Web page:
Investigation Leaves Unresolved Issues

 

Now that details have been released to the public, the next question is how City Council should proceed as to City Charter violation allegations concerning Vice Mayor Malia Vella and Councilmember Jim Oddie. I am assuming that Council has taken no action. This assumption is based on the fact that there is no identifiable agenda item listed for any open or closed Council meeting and this issue does not appear to come within any of the Brown Act exceptions to the open meeting requirement.

The investigation report makes an unequivocal determination that Oddie’s communications with City Manager Jill Keimach concerning the hiring of a fire chief were in violation of Sec. 7-3 of the Charter. Oddie’s attempt to water down this conclusion by grasping at the suggestion that the Charter needs amendment is not supported by an objective reading of the report. 

Pages 11 through 13 of the March 7 report state that the Charter provision was too broad because it does not differentiate advocating for a particular hiring process (which is any councilmember’s proper role) and advocating for a particular job applicant which would be violation of the Charter. 

Thus, the report suggests amending the Charter to clarify that only advocating for a particular person would violate the Charter. However, he determined that Oddie’s letter was advocating for a particular person and was a violation of the Charter. 

Moreover, pages 59 and 60 of the Jan. 30 report reveal that the report’s determination was not limited to the letter. It also based its conclusion on three other factors

  • Oddie’s Aug. 1, 2017, remarks to Alameda Police Chief Paul Rolleri that he had votes to fire Keimach if she did not make the right appointment.
  • City consultant Rod Gould’s impressions from his conversation with Oddie that Oddie did not feel constrained by the Charter from advocating for Dominick Weaver, who was also a candidate for the job. 
  • Oddie’s raising of the Raymond Zack incident and general advocacy for Weaver in his Aug. 16, 2017, conversation with Keimach.

This matter involves a very serious issue of alleged malfeasance in office by a Councilmember with a consequence of removal from office. It is essential to the lawful rights of both the residents of Alameda and Oddie himself, that this matter be fully aired before the Grand Jury and a final determination made. Even if this matter has already been brought before the Grand Jury, Council needs to direct staff to urge the Grand Jury to make a determination in this matter.

It also concerns me that no Councilmember has come forward with a referral to consider a Council censure of Oddie. The lack of any public action of any kind on this matter exacerbates an already significant lack of public trust in the entire body of Council.

The report finds that Vella’s Aug. 16 conversation with Keimach did not violate the Charter. However this conclusion is based on the report’s decision to give credibility to Vella’s recollection of her role in the Aug. 16, 2018 conversation between her, Oddie and Keimach and to reject Keimach’s version.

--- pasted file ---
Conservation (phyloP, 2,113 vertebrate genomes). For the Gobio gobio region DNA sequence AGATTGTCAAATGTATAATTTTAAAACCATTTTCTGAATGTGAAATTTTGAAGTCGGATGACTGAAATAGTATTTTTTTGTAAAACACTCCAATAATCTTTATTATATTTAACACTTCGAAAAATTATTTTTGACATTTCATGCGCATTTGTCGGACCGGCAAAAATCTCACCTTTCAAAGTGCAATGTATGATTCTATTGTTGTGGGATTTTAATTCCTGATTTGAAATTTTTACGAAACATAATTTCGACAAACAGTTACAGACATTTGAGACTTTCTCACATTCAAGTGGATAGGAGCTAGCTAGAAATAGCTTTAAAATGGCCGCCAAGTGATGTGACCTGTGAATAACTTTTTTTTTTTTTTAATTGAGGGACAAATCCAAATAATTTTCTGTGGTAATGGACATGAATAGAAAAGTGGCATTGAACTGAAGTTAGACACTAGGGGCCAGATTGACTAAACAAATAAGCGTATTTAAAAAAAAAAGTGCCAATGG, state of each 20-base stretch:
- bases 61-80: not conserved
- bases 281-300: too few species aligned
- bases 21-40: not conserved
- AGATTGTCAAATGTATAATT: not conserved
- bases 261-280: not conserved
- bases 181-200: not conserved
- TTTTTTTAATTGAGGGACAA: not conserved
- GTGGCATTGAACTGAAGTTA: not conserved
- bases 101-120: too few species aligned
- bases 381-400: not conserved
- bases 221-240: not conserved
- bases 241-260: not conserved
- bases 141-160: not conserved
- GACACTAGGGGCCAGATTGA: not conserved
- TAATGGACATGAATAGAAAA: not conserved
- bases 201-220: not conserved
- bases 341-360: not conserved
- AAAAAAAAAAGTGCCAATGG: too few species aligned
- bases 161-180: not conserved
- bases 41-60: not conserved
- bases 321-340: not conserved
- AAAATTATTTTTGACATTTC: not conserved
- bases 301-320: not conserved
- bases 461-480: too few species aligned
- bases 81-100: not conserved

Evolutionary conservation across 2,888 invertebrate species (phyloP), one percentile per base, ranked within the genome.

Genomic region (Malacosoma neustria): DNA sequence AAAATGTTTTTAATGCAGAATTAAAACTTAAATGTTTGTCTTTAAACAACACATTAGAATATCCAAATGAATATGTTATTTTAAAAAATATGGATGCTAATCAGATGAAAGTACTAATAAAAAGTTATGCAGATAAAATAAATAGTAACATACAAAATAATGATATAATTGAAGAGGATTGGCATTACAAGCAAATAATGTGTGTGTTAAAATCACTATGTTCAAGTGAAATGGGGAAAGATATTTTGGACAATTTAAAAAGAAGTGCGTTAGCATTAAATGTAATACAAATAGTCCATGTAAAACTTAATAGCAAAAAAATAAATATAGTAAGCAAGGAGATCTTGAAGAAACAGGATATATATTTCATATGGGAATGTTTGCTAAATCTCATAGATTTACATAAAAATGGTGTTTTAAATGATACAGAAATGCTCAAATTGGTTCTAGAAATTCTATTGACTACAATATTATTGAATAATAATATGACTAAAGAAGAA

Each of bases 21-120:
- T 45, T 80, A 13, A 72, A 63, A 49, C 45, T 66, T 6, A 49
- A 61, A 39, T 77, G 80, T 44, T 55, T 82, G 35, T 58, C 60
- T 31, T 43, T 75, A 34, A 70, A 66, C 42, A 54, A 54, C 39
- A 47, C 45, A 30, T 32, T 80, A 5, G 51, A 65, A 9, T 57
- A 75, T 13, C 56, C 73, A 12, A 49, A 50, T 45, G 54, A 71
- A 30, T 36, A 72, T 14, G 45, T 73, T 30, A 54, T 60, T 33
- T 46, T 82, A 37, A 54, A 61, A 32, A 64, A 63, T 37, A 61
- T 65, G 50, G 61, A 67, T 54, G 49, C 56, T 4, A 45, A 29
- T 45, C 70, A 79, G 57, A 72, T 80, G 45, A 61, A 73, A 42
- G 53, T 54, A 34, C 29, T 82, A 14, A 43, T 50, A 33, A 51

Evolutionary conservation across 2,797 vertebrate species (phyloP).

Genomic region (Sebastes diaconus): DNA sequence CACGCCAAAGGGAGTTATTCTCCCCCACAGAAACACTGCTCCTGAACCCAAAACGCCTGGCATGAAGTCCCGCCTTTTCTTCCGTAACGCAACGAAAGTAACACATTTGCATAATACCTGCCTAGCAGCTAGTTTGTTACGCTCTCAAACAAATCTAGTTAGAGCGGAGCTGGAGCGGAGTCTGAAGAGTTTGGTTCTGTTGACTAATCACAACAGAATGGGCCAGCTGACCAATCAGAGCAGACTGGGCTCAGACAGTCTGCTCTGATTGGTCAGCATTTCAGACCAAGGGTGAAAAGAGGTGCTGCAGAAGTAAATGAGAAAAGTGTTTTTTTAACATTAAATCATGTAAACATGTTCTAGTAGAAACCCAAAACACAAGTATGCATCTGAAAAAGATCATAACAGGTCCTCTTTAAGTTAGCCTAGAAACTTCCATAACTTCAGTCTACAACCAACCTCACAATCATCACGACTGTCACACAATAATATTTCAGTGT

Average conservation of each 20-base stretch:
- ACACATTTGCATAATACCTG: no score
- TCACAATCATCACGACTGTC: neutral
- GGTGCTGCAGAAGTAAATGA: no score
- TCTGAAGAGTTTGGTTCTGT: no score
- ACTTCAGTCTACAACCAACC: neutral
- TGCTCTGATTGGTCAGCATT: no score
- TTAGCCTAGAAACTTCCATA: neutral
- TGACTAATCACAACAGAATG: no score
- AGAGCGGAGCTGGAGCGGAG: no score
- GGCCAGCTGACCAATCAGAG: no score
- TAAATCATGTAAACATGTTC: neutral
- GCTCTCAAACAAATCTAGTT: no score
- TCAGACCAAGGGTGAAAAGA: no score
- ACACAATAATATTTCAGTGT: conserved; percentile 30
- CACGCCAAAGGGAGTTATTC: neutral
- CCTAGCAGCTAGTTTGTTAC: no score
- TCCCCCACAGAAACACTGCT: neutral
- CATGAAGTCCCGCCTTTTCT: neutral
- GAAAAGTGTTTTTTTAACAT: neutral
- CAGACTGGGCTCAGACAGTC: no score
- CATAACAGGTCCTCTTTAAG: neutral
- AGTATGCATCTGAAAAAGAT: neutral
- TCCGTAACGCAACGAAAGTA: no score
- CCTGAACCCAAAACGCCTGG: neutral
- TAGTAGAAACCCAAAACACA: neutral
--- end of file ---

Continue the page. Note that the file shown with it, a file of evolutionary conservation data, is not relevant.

The report explains this conclusion on page 9 of the report, stating that Keimach saw the meeting as a “component of an orchestrated campaign to persuade her to select Weaver; in view of all of the events and communications that preceded it, her view was not irrational” the report then concludes that “…apparently meeting with Oddie and Vella together left Keimach with the impression that the two were acting as a team. 

Further, Keimach conflated their intentions, attributing improper motives to both of them. Finally, Keimach’s heightened level of anxiety seems to have interfered with her ability to consider legitimate concerns being raised about the process that were not meant to influence her choice of candidate.”

The report appears to partially base this conclusion on the fact that Vella was much more concerned with a possible Charter violation than Oddie. She wisely refused to meet with Weaver or write to Keimach on his behalf. However, there is other evidence that could lead one to conclude that she might not have been so circumspect in what she thought was a private conversation between her, Oddie and Keimach.

  • Vella was under strong pressure from union leadership to press for the hiring of Weaver.
  • Gould’s impression of his conversation with Vella was that she was just as motivated as Oddie to have Weaver hired.
  • Oddie and Vella told Keimach at the outset of the Aug. 16, 2017, conversation that they had carpooled to a wedding and had discussed what they were going to say to her. Thus, they were acting as a team.
  • While Vella claims she was just concerned with process, she does not specify those concerns. 
  • Keimach gives a detailed account of specific separate statements made to her by Oddie and Vella, all of which were directed to expressing their desire that she hire Weaver. 

I do not conclude from the above that Vella violated the Charter. However I do conclude that the issue is not resolved; and that the only piece of hard evidence to determine the issue is Keimach’s recording of the conversation. Council should ask the District Attorney, Nancy O’Malley (who also advises the Grand Jury) to make a determination as to whether the recording was lawful or not. If she finds it to be unlawful, no further inquiry should be made into Vella’s role in this matter. 

However, if the tape was lawful it needs to be referred to the Grand Jury to determine if Vella violated the Charter.